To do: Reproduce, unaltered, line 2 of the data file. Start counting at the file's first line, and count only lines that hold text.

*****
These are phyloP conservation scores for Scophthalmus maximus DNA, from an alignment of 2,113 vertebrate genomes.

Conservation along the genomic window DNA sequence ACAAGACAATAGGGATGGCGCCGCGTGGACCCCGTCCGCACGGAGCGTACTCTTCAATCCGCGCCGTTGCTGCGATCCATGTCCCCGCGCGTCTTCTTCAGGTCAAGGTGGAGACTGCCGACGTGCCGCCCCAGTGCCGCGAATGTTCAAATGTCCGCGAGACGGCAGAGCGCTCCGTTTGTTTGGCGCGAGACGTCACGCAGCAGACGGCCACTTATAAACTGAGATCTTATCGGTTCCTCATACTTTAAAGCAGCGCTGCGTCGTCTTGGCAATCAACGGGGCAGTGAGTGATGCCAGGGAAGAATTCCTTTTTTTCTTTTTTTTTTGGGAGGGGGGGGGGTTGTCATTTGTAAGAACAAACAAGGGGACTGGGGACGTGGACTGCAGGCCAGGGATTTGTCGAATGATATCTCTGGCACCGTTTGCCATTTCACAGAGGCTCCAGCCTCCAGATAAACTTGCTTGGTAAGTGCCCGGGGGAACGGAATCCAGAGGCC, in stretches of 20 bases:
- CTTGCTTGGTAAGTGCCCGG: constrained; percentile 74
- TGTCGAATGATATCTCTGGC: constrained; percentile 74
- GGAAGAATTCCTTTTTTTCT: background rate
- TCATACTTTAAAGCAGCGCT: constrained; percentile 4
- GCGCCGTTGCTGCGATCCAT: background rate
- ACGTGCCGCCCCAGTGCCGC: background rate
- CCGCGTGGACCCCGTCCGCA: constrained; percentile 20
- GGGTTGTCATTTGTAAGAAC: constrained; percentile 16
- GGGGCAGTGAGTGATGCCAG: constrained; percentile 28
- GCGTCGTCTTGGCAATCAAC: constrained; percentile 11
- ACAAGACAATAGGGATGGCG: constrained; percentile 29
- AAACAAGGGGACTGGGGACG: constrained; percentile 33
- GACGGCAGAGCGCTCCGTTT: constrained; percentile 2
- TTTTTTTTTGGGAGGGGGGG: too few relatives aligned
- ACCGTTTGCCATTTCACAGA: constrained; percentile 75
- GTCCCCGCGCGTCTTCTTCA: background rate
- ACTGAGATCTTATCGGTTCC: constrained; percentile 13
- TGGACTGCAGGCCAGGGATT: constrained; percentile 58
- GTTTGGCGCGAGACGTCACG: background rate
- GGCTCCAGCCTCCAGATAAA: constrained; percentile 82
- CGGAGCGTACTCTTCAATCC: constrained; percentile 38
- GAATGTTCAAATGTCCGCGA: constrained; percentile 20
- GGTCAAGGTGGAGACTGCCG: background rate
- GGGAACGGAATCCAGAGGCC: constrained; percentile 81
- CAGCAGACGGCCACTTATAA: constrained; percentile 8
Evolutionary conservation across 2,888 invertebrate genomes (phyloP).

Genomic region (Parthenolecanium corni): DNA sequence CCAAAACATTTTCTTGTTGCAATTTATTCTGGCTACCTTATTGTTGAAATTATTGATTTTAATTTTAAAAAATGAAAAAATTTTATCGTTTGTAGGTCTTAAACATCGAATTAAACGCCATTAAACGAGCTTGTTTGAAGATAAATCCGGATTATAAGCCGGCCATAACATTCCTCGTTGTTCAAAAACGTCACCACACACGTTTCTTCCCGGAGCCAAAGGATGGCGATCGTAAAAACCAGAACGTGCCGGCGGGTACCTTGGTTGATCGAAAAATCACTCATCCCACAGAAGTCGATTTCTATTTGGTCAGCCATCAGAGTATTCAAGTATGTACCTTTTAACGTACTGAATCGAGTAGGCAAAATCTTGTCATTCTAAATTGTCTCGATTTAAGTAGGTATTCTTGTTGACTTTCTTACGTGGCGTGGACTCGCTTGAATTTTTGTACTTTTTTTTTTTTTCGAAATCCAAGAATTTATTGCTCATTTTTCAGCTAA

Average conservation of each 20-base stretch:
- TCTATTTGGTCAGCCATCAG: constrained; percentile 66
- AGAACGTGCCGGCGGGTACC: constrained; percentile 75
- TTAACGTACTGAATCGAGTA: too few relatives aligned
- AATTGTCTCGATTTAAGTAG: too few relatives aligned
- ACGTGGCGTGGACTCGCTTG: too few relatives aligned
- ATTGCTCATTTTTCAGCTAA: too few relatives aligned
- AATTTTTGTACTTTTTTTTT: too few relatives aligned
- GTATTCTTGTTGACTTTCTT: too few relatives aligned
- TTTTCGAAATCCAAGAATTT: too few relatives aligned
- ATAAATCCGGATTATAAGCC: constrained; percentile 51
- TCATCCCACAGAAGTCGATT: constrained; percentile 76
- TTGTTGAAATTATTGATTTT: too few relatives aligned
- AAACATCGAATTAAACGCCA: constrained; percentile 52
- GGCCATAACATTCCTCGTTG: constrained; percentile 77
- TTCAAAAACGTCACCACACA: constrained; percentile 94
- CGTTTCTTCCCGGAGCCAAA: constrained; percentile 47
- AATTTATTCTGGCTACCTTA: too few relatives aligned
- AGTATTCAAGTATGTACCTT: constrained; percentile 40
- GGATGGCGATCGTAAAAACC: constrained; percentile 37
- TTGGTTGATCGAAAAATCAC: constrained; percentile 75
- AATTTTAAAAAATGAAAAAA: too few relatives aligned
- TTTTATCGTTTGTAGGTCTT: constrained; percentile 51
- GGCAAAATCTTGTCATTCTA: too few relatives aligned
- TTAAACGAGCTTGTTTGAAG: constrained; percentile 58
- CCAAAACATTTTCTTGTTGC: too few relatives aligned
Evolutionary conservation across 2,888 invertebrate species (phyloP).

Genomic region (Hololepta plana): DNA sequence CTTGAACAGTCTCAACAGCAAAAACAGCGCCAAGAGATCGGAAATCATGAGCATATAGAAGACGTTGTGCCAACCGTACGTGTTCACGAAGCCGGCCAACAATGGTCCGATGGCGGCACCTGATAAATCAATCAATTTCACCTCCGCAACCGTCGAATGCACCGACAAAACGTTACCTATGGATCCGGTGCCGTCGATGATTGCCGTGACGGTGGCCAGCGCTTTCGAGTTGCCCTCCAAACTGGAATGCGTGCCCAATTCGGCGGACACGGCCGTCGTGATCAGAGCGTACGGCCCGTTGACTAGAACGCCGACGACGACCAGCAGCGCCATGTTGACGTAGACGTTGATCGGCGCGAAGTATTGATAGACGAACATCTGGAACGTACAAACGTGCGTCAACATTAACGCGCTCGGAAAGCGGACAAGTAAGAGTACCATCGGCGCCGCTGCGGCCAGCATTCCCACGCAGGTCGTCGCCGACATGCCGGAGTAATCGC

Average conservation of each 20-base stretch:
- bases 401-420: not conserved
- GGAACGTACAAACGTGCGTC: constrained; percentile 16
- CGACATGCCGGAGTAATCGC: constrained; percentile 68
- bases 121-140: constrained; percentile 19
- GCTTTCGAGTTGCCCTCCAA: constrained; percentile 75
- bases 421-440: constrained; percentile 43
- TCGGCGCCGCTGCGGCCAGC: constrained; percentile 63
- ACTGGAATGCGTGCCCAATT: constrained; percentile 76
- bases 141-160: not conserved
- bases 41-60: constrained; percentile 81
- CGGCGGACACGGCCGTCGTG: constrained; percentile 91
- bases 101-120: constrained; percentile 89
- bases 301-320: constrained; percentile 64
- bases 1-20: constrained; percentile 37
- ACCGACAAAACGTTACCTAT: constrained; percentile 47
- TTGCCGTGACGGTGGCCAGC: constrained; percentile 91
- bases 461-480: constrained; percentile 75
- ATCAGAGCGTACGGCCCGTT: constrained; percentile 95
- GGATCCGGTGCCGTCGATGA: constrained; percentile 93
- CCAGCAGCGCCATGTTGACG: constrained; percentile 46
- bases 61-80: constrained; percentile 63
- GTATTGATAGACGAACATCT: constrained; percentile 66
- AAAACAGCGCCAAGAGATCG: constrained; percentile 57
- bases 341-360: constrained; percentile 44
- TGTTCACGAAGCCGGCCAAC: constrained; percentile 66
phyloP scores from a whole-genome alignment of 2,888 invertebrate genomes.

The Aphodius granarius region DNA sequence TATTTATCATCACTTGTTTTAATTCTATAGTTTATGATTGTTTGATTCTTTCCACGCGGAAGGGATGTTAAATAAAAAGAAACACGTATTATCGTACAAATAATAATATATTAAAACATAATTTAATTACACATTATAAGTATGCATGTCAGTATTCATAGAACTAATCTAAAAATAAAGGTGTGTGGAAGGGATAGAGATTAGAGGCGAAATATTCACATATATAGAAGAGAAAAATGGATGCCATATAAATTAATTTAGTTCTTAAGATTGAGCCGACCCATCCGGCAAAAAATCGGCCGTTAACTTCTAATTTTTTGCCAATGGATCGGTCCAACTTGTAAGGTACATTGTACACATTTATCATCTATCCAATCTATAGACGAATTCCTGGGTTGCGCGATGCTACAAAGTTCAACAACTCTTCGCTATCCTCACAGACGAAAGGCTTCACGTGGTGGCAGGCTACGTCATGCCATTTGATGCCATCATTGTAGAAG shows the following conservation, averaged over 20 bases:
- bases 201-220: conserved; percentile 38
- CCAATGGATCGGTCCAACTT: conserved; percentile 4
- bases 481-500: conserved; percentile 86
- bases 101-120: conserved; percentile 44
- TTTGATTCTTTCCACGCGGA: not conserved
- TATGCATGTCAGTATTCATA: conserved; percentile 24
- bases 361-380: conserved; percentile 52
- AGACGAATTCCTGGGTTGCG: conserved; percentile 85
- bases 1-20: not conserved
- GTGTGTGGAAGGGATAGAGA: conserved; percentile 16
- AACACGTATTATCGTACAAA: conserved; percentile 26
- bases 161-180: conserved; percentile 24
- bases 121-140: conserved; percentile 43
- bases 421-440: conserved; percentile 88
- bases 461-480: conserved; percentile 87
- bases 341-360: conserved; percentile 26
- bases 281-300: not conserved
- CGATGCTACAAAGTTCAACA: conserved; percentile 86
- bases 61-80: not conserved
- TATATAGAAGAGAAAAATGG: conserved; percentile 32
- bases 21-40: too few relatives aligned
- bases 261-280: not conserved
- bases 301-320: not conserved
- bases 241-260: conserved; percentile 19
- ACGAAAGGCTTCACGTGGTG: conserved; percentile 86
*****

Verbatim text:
Conservation along the genomic window DNA sequence ACAAGACAATAGGGATGGCGCCGCGTGGACCCCGTCCGCACGGAGCGTACTCTTCAATCCGCGCCGTTGCTGCGATCCATGTCCCCGCGCGTCTTCTTCAGGTCAAGGTGGAGACTGCCGACGTGCCGCCCCAGTGCCGCGAATGTTCAAATGTCCGCGAGACGGCAGAGCGCTCCGTTTGTTTGGCGCGAGACGTCACGCAGCAGACGGCCACTTATAAACTGAGATCTTATCGGTTCCTCATACTTTAAAGCAGCGCTGCGTCGTCTTGGCAATCAACGGGGCAGTGAGTGATGCCAGGGAAGAATTCCTTTTTTTCTTTTTTTTTTGGGAGGGGGGGGGGTTGTCATTTGTAAGAACAAACAAGGGGACTGGGGACGTGGACTGCAGGCCAGGGATTTGTCGAATGATATCTCTGGCACCGTTTGCCATTTCACAGAGGCTCCAGCCTCCAGATAAACTTGCTTGGTAAGTGCCCGGGGGAACGGAATCCAGAGGCC, in stretches of 20 bases: